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Turmoil In Academe

by A. Maureen Rouhi
July 2, 2012 | A version of this story appeared in Volume 90, Issue 27

The Washington, D.C., area has been riveted by the furor sparked by the news on June 10 that Teresa A. Sullivan would step down as president of the University of Virginia (UVA) after just two years in the job. The cause, according to Sullivan, was a “philosophical difference of opinion” between her and UVA’s governing board concerning the pace of change at Virginia’s flagship public research university. Faculty and students demanded the popular president’s reinstatement. In a June 22 letter, Gov. Robert F. McDonnell ordered the governing board to resolve the leadership crisis by June 26 or resign. On June 26, the governing board reinstated Sullivan.

Before her reinstatement, Sullivan issued a statement in her defense, saying: “Clearly we have financial challenges. Our net financing from the state has been steadily cut for two decades … Both political and market forces limit the tuition we can charge. We are addressing these challenges in multiple ways.”

UVA is not alone in grappling with deep financial problems, as C&EN reports this week. “From South Carolina to California, state funding for higher education has been declining for decades,” writes Senior Editor Celia Arnaud (see page 28). So severe is the funding crunch that, according to Arnaud, a National Research Council report characterizes “the underfunding of U.S. public universities as a grave threat to the global leadership positions of U.S. academic research institutions.”

Meanwhile, in California, “the state’s three tiers of higher education have grappled with billions of dollars in cuts as they educate some 3 million students, more than any other state in the country,” Senior Editor Jyllian Kemsley reports (see page 32). Unless California’s voters pass a tax increase in November, according to Kemsley, the state’s public colleges and universities face a $1.1 billion cut for 2012–13. “Another round of cuts,” she writes, “will break the promise of higher education for all Californians.”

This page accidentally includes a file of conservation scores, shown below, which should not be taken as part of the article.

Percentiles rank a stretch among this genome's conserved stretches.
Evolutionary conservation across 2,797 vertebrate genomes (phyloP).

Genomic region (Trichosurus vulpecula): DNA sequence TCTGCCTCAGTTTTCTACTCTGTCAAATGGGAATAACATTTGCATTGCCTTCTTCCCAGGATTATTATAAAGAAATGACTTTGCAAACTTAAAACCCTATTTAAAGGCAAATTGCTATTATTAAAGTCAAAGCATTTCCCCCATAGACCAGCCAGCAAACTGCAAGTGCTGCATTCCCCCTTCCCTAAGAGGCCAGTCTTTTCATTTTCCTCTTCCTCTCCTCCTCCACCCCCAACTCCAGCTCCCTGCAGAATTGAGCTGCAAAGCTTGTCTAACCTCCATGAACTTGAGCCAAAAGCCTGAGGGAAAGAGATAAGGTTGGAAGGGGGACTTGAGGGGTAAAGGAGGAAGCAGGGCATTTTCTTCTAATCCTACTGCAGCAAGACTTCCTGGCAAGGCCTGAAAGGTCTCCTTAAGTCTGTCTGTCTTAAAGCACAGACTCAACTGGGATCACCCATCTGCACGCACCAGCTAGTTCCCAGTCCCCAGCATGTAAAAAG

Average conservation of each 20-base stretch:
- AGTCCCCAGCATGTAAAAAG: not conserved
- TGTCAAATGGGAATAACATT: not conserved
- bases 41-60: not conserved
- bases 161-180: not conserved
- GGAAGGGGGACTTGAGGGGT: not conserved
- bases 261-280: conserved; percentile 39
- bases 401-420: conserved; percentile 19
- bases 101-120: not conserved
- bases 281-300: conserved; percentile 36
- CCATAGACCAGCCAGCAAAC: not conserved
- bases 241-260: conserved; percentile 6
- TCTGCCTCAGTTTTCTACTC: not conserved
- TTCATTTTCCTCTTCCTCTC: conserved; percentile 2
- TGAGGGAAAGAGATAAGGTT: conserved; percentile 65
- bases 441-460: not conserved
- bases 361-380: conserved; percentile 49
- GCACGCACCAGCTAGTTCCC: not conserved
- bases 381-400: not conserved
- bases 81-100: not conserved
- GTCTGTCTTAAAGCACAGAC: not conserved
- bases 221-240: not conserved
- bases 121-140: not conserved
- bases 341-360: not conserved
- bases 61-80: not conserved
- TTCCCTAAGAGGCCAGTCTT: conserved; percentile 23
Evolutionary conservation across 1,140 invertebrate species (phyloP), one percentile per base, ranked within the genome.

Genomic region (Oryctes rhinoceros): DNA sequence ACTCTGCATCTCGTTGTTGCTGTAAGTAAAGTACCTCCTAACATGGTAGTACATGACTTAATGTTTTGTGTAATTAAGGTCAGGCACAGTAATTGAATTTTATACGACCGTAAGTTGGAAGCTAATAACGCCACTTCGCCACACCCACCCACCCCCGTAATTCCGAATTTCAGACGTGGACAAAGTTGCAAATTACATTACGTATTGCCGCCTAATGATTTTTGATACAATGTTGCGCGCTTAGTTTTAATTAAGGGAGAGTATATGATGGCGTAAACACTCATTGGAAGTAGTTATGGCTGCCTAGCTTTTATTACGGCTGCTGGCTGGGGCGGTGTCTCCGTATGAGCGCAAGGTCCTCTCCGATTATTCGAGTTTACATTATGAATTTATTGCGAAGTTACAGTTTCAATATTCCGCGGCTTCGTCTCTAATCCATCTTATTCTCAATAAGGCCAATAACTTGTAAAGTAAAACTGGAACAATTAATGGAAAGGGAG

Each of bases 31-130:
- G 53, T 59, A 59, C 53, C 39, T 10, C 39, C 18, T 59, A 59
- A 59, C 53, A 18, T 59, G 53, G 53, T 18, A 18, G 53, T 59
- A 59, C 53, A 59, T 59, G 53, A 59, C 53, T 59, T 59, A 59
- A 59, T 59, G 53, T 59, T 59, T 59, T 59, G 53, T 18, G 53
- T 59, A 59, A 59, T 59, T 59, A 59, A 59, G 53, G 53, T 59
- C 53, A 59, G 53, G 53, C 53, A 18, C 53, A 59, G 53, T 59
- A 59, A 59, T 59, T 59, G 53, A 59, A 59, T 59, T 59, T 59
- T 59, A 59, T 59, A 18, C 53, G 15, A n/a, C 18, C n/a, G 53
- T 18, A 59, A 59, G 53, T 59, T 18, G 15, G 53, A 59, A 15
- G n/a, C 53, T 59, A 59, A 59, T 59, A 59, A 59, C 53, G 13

Uncertainty of funding now bedevils U.S. public universities and raises questions that weren’t pressing during times of plenty: Is higher education a private benefit or a public good? Should public higher education be promised to all who seek it? Should representatives of external funding sources participate in the governance of public universities? At the same time, uncertainties in the job market and new technologies are putting under scrutiny the value and role of a liberal arts education and of the brick-and-mortar edifices where students have traditionally gathered to learn from scholars.

As both Arnaud and Kemsley report, public universities have exhausted the usual options to bridge the growing budget gaps due to declining state funds. And no one has a crystal ball showing a sure path to sustainable public universities that would, as Arnaud writes, “provide broad access to education for a low cost to the student, while fulfilling their mission to expand society’s knowledge through research.”

Sullivan’s reinstatement as president of UVA may now quell the uproar in the institution President Thomas Jefferson founded. But it won’t quickly dispatch the root cause of the showdown: money, specifically the lack of it, as stated or implied in many of the challenges that UVA’s rector, Helen E. Dragas, listed in a statement belatedly explaining why the governing board forced Sullivan’s resignation in the first place.

Meanwhile, in a political environment where a dominant chorus is to cut spending, one would hope that ways could be found to ease the funding crisis of public universities. If not, we risk precipitating the decline of the U.S.’s much-envied public system of higher education and relegating those with few resources to a future with limited means to fulfill their potential as productive, creative human beings.

Also in this issue is C&EN’s annual compilation of the global chemical industry’s vital statistics (see page 37). Just as funding uncertainty is weighing down U.S. public universities, economic uncertainty has been a drag on the global chemical industry. According to this year’s “Facts & Figures of the Chemical Industry,” although 2011 was profitable for many companies, other data signal a slowdown.

Views expressed on this page are those of the author and not necessarily those of ACS.


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